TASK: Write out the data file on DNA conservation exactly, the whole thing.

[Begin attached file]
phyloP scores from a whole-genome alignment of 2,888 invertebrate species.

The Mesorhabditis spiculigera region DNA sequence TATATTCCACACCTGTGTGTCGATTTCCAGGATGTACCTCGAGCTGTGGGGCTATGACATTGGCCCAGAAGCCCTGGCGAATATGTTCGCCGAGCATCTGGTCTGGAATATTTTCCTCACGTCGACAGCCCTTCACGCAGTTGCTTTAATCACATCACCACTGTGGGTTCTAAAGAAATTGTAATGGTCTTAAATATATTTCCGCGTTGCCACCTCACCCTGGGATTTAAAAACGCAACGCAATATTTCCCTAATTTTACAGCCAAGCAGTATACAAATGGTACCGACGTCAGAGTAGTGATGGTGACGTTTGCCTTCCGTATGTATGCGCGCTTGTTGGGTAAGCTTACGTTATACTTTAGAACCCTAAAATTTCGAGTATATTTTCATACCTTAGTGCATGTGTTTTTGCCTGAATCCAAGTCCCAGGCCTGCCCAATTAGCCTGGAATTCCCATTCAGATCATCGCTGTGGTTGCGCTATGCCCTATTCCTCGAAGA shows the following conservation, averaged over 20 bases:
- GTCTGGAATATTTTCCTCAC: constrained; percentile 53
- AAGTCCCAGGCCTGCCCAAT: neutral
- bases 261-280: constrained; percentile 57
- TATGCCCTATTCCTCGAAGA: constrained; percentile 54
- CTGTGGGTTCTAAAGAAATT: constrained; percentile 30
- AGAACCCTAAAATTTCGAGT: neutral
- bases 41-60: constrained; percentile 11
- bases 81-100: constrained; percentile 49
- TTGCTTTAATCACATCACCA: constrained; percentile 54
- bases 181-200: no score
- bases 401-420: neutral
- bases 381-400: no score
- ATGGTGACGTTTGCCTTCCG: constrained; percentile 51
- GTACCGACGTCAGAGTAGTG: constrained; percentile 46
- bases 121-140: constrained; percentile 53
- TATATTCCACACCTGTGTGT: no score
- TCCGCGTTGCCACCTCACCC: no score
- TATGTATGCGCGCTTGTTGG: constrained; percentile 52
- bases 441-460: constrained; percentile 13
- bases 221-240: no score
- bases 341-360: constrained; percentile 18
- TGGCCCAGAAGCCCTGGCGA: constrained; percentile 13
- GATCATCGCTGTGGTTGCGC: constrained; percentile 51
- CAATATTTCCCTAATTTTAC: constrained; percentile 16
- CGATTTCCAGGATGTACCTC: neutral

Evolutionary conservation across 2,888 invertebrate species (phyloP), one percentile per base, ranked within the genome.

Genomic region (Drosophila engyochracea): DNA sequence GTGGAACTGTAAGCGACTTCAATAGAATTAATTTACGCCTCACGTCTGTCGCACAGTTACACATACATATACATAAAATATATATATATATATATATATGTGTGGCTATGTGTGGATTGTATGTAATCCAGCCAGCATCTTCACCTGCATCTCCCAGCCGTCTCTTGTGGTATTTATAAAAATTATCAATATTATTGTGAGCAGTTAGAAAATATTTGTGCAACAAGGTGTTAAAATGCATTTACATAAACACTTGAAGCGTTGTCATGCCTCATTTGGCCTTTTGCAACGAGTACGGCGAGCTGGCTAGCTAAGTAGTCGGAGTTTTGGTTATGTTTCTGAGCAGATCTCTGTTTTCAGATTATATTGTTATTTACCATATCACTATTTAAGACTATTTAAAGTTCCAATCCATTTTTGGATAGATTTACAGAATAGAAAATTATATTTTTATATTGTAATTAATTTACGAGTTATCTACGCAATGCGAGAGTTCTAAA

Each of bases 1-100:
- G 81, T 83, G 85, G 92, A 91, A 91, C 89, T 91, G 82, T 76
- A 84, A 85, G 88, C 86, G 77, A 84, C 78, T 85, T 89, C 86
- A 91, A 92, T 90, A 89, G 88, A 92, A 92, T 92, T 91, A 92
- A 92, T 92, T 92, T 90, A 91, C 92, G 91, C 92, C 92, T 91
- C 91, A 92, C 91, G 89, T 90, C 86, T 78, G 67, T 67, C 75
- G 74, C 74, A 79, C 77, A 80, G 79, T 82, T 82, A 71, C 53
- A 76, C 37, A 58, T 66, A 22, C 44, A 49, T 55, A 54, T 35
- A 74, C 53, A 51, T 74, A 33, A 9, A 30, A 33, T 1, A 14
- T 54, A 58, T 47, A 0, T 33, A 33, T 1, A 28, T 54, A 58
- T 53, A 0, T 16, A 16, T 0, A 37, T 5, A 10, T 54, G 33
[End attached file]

phyloP scores from a whole-genome alignment of 2,888 invertebrate species.

The Mesorhabditis spiculigera region DNA sequence TATATTCCACACCTGTGTGTCGATTTCCAGGATGTACCTCGAGCTGTGGGGCTATGACATTGGCCCAGAAGCCCTGGCGAATATGTTCGCCGAGCATCTGGTCTGGAATATTTTCCTCACGTCGACAGCCCTTCACGCAGTTGCTTTAATCACATCACCACTGTGGGTTCTAAAGAAATTGTAATGGTCTTAAATATATTTCCGCGTTGCCACCTCACCCTGGGATTTAAAAACGCAACGCAATATTTCCCTAATTTTACAGCCAAGCAGTATACAAATGGTACCGACGTCAGAGTAGTGATGGTGACGTTTGCCTTCCGTATGTATGCGCGCTTGTTGGGTAAGCTTACGTTATACTTTAGAACCCTAAAATTTCGAGTATATTTTCATACCTTAGTGCATGTGTTTTTGCCTGAATCCAAGTCCCAGGCCTGCCCAATTAGCCTGGAATTCCCATTCAGATCATCGCTGTGGTTGCGCTATGCCCTATTCCTCGAAGA shows the following conservation, averaged over 20 bases:
- GTCTGGAATATTTTCCTCAC: constrained; percentile 53
- AAGTCCCAGGCCTGCCCAAT: neutral
- bases 261-280: constrained; percentile 57
- TATGCCCTATTCCTCGAAGA: constrained; percentile 54
- CTGTGGGTTCTAAAGAAATT: constrained; percentile 30
- AGAACCCTAAAATTTCGAGT: neutral
- bases 41-60: constrained; percentile 11
- bases 81-100: constrained; percentile 49
- TTGCTTTAATCACATCACCA: constrained; percentile 54
- bases 181-200: no score
- bases 401-420: neutral
- bases 381-400: no score
- ATGGTGACGTTTGCCTTCCG: constrained; percentile 51
- GTACCGACGTCAGAGTAGTG: constrained; percentile 46
- bases 121-140: constrained; percentile 53
- TATATTCCACACCTGTGTGT: no score
- TCCGCGTTGCCACCTCACCC: no score
- TATGTATGCGCGCTTGTTGG: constrained; percentile 52
- bases 441-460: constrained; percentile 13
- bases 221-240: no score
- bases 341-360: constrained; percentile 18
- TGGCCCAGAAGCCCTGGCGA: constrained; percentile 13
- GATCATCGCTGTGGTTGCGC: constrained; percentile 51
- CAATATTTCCCTAATTTTAC: constrained; percentile 16
- CGATTTCCAGGATGTACCTC: neutral

Evolutionary conservation across 2,888 invertebrate species (phyloP), one percentile per base, ranked within the genome.

Genomic region (Drosophila engyochracea): DNA sequence GTGGAACTGTAAGCGACTTCAATAGAATTAATTTACGCCTCACGTCTGTCGCACAGTTACACATACATATACATAAAATATATATATATATATATATATGTGTGGCTATGTGTGGATTGTATGTAATCCAGCCAGCATCTTCACCTGCATCTCCCAGCCGTCTCTTGTGGTATTTATAAAAATTATCAATATTATTGTGAGCAGTTAGAAAATATTTGTGCAACAAGGTGTTAAAATGCATTTACATAAACACTTGAAGCGTTGTCATGCCTCATTTGGCCTTTTGCAACGAGTACGGCGAGCTGGCTAGCTAAGTAGTCGGAGTTTTGGTTATGTTTCTGAGCAGATCTCTGTTTTCAGATTATATTGTTATTTACCATATCACTATTTAAGACTATTTAAAGTTCCAATCCATTTTTGGATAGATTTACAGAATAGAAAATTATATTTTTATATTGTAATTAATTTACGAGTTATCTACGCAATGCGAGAGTTCTAAA

Each of bases 1-100:
- G 81, T 83, G 85, G 92, A 91, A 91, C 89, T 91, G 82, T 76
- A 84, A 85, G 88, C 86, G 77, A 84, C 78, T 85, T 89, C 86
- A 91, A 92, T 90, A 89, G 88, A 92, A 92, T 92, T 91, A 92
- A 92, T 92, T 92, T 90, A 91, C 92, G 91, C 92, C 92, T 91
- C 91, A 92, C 91, G 89, T 90, C 86, T 78, G 67, T 67, C 75
- G 74, C 74, A 79, C 77, A 80, G 79, T 82, T 82, A 71, C 53
- A 76, C 37, A 58, T 66, A 22, C 44, A 49, T 55, A 54, T 35
- A 74, C 53, A 51, T 74, A 33, A 9, A 30, A 33, T 1, A 14
- T 54, A 58, T 47, A 0, T 33, A 33, T 1, A 28, T 54, A 58
- T 53, A 0, T 16, A 16, T 0, A 37, T 5, A 10, T 54, G 33